As I have said a few times before, it is being a very strange fall here in southern Maine. Still no frost in the third week of October, and the trees are struggling with the change…exposed trees, alone in the field, or on the edge of the forest are turning late and we are not getting the reds of a normal year…and inside the forest many leaves are just turning brown and falling. Still you find scenes like this one…taken into the sun as patches of sun and shadow raced across the field, spotlighting the colors. The sky was so intense I had to tone it down to keep the image from looking too surreal. iPhone SE with Sirui 18mm ultra-wide lens. Processed in Polarr and Apple Photos.
Looking into Autumn, and into the sun, down another long alley of marsh, this time just over the hill from the Kennebunk town line on Rt. 9. I really like the perspective of the Sirui 18mm ultra-wide for this kind of of shot, especially since it is wide both ways…vertically as well as horizontally. It gives the scene a very natural look. At least to my eye. The high contrast light picks out every detail, and the Apple Camera app’s Smart HDR renders the range of light effectively, producing another memorable image of fall. Or that is what I think. Processed in Apple Photos.
Just above eye-level in forest along the stream above Day Brook Pond on the Kennebunk Plains, where the trees are slowly turning in our frostless fall, this small shoot on the trunk of a large maple, caught by the sun behind it, appears as the flag of the fall that is still coming…the banner of autumn. Sony Rx10iv at 600mm equivalent. Program mode with my custom birds and wildlife modifications. Processed in Apple Photos. ISO 160 @ f4 @ 1/500th.
Wells National Estuarine Research Reserve at Laudholm Farms, Wells, Maine, USA — Early signs of fall. The leaves have begun to change over the past 3 days and I can see autumn coming…feel it too in the mornings. Sony Rx10iv at 567mm equivalent. Program mode with my custom birds and wildlife modifications. Processed in Polarr and Apple Photos. ISO 800 @ f4 @ 1/500th.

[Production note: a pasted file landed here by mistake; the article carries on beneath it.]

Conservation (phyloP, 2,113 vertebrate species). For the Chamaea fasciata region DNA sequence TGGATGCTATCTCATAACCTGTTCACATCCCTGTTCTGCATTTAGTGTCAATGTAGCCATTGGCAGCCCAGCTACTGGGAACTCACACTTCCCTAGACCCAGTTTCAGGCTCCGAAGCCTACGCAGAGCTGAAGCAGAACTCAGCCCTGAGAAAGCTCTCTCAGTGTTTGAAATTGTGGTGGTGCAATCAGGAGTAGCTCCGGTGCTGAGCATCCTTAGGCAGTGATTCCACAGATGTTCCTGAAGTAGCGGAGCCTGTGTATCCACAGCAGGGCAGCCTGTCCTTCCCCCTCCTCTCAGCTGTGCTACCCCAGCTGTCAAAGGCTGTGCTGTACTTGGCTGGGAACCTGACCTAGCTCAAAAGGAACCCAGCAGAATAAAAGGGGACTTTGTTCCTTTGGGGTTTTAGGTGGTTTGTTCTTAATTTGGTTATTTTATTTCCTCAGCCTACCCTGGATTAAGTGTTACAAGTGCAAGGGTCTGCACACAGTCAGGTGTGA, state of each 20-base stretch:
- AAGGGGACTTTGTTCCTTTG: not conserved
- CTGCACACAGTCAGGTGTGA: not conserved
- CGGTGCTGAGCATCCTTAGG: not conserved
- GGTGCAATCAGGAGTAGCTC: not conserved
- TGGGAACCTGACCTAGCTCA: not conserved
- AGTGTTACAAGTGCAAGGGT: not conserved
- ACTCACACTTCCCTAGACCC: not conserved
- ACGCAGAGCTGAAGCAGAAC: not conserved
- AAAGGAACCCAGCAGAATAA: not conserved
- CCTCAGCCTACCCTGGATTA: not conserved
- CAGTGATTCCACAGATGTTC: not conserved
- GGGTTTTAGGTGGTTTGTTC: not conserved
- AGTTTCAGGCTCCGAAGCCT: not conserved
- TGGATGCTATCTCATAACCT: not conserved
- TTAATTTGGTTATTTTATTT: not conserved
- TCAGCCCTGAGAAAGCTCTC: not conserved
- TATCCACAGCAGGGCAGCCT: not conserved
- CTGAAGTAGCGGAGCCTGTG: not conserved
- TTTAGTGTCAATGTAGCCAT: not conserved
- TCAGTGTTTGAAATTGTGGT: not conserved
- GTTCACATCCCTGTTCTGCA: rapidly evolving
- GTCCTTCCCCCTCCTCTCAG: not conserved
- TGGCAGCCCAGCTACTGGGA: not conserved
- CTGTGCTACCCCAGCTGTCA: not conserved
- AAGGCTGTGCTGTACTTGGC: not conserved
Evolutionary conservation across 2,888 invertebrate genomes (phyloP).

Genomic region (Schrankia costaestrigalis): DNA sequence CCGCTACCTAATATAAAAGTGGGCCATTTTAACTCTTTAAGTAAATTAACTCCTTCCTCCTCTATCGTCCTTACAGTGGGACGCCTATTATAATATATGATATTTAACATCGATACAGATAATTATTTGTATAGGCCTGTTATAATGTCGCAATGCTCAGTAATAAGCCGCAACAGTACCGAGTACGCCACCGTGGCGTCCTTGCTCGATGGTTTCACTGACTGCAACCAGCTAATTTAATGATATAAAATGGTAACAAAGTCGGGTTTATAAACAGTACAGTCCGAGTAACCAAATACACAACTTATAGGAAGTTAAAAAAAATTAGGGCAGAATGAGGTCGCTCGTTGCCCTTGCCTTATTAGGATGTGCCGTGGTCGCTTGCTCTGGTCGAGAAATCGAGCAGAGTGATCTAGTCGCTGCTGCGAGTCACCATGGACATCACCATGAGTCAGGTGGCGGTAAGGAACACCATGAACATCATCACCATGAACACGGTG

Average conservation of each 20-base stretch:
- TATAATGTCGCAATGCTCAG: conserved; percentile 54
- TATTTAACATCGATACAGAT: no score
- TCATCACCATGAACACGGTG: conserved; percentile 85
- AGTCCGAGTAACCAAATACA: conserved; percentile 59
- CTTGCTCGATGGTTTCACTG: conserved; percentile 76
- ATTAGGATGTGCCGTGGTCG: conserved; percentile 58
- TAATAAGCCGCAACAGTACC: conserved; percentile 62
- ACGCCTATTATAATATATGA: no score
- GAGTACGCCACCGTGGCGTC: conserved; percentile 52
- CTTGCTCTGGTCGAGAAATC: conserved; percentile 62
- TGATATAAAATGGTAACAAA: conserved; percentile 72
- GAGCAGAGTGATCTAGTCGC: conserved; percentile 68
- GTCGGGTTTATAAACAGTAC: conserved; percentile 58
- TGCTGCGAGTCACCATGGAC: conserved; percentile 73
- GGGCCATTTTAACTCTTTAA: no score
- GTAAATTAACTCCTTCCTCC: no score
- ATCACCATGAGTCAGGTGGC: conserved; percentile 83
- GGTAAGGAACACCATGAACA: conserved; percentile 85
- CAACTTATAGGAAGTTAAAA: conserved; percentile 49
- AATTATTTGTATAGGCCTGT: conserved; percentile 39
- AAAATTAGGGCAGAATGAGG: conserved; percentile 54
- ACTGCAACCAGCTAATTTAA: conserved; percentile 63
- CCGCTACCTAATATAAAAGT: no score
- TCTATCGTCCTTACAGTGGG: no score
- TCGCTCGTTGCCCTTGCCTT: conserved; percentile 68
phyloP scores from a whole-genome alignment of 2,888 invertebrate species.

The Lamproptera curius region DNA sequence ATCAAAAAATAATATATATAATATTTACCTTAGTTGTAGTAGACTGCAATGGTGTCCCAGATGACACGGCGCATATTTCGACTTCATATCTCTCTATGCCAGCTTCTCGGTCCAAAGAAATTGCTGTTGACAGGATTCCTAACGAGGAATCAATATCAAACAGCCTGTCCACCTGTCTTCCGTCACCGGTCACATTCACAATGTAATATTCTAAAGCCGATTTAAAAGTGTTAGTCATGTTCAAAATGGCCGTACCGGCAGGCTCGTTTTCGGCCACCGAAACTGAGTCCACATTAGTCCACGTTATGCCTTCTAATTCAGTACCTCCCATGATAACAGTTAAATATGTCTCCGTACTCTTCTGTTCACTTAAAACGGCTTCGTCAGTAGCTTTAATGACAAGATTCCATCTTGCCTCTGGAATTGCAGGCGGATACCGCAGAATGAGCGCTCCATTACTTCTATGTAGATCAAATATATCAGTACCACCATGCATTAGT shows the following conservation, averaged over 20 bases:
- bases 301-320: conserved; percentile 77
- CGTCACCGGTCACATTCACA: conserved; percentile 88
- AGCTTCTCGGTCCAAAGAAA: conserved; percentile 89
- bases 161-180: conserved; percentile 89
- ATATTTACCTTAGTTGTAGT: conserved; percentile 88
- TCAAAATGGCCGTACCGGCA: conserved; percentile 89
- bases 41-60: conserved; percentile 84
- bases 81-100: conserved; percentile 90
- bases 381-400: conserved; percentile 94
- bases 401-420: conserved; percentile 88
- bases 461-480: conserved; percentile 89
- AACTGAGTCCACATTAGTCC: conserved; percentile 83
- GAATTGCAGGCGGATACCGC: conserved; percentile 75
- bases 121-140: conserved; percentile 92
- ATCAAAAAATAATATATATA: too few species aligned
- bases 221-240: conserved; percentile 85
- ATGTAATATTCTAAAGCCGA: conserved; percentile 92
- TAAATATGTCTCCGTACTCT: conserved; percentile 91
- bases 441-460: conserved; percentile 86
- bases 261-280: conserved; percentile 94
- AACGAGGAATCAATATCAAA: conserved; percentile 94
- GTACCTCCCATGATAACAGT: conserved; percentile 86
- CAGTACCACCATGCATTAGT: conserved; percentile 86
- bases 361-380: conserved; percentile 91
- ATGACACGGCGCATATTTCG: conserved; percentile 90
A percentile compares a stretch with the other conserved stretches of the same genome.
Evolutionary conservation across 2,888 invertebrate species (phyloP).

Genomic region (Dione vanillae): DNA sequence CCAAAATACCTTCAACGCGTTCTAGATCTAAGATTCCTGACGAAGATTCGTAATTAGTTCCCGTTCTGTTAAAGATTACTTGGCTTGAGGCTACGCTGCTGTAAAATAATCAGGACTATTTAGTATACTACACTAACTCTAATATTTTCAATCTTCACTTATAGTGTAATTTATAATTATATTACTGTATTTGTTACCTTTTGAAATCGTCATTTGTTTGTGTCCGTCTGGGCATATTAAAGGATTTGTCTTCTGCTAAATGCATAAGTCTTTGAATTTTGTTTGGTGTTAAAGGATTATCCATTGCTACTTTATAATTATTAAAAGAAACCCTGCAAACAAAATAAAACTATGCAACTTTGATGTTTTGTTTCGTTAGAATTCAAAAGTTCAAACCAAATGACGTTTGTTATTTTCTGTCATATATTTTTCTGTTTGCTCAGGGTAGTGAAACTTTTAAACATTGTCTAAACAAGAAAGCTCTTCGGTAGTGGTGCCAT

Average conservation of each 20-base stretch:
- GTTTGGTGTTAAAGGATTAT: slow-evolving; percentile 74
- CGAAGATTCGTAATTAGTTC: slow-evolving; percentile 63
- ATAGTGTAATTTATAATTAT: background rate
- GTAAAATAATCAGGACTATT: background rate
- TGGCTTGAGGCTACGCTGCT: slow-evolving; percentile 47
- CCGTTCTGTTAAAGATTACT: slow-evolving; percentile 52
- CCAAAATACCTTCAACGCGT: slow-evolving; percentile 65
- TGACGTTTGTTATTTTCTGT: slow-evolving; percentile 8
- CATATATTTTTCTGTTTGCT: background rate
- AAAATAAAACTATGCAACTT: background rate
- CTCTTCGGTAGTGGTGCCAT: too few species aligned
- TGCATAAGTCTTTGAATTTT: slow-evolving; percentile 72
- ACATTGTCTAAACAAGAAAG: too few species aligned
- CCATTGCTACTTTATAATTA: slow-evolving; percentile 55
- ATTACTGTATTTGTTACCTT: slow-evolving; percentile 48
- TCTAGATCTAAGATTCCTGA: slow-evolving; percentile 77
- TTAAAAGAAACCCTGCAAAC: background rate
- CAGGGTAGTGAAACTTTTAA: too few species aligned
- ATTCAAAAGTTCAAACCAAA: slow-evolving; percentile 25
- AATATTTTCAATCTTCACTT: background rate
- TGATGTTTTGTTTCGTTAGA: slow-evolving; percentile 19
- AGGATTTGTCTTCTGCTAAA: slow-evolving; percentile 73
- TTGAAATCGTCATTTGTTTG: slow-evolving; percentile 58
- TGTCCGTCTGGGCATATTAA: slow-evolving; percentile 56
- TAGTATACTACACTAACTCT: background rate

Fringed Polygala and Trailing Pine, Rachel Carson National Wildlife Refuge, Kennebunk, Maine. — Sometimes nature arranges the most wonderful still-lives. This juxtaposition of color and texture certainly looks intentional…artistic in every sense. Nikon B700 (which I bought as a backup camera for trips and for a knock-about camera on my trike adventures, and with which I am having a lot of fun) at about 500mm equivalent. Program mode. Still experimenting with Picture Control modes for the best results with this camera. This was shot in Vivid, with Active-D lighting set to low, and -.3 EV exposure compensations. Processed in Polarr and Apple Photos.
It is, at long last, Lady Slipper Orchid season here in southern Maine. I have been watching my spots for two weeks waiting for the bloom. Last year a gentleman I met walking pointed me to the most amazing spread of Orchids that I have ever seen…several hundred plants, at the very least, spread along a hillside in the woods above a stream. The exact location will remain undisclosed as some Lady Slippers were dug up nearby last year. Lady Slippers are almost impossible to transplant, as they rely on a symbiotic fungus in the soil, but it does not stop people from trying. So, despite my broken wrist and various deep bruises and a well tweaked back from my walking encounter with a truck on Saturday, I went out with three cameras to see how they were doing this year. I was not disappointed. The shot above is with my go-to Sony Rx10iv at 31mm equivalent. (Program mode for ISO 100 @ f4 @ 1/250th). The following shot is with my new Nikon B700, which I bought as a back-up camera to carry on trip (and which might become my preferred dragonfly camera). I am reacquainting myself with the Nikon way of doing things. It was also taken in Program at 68mm equivalent with macro engaged, ISO 100 @ f4.1 @ 1/1000th, -1 EV.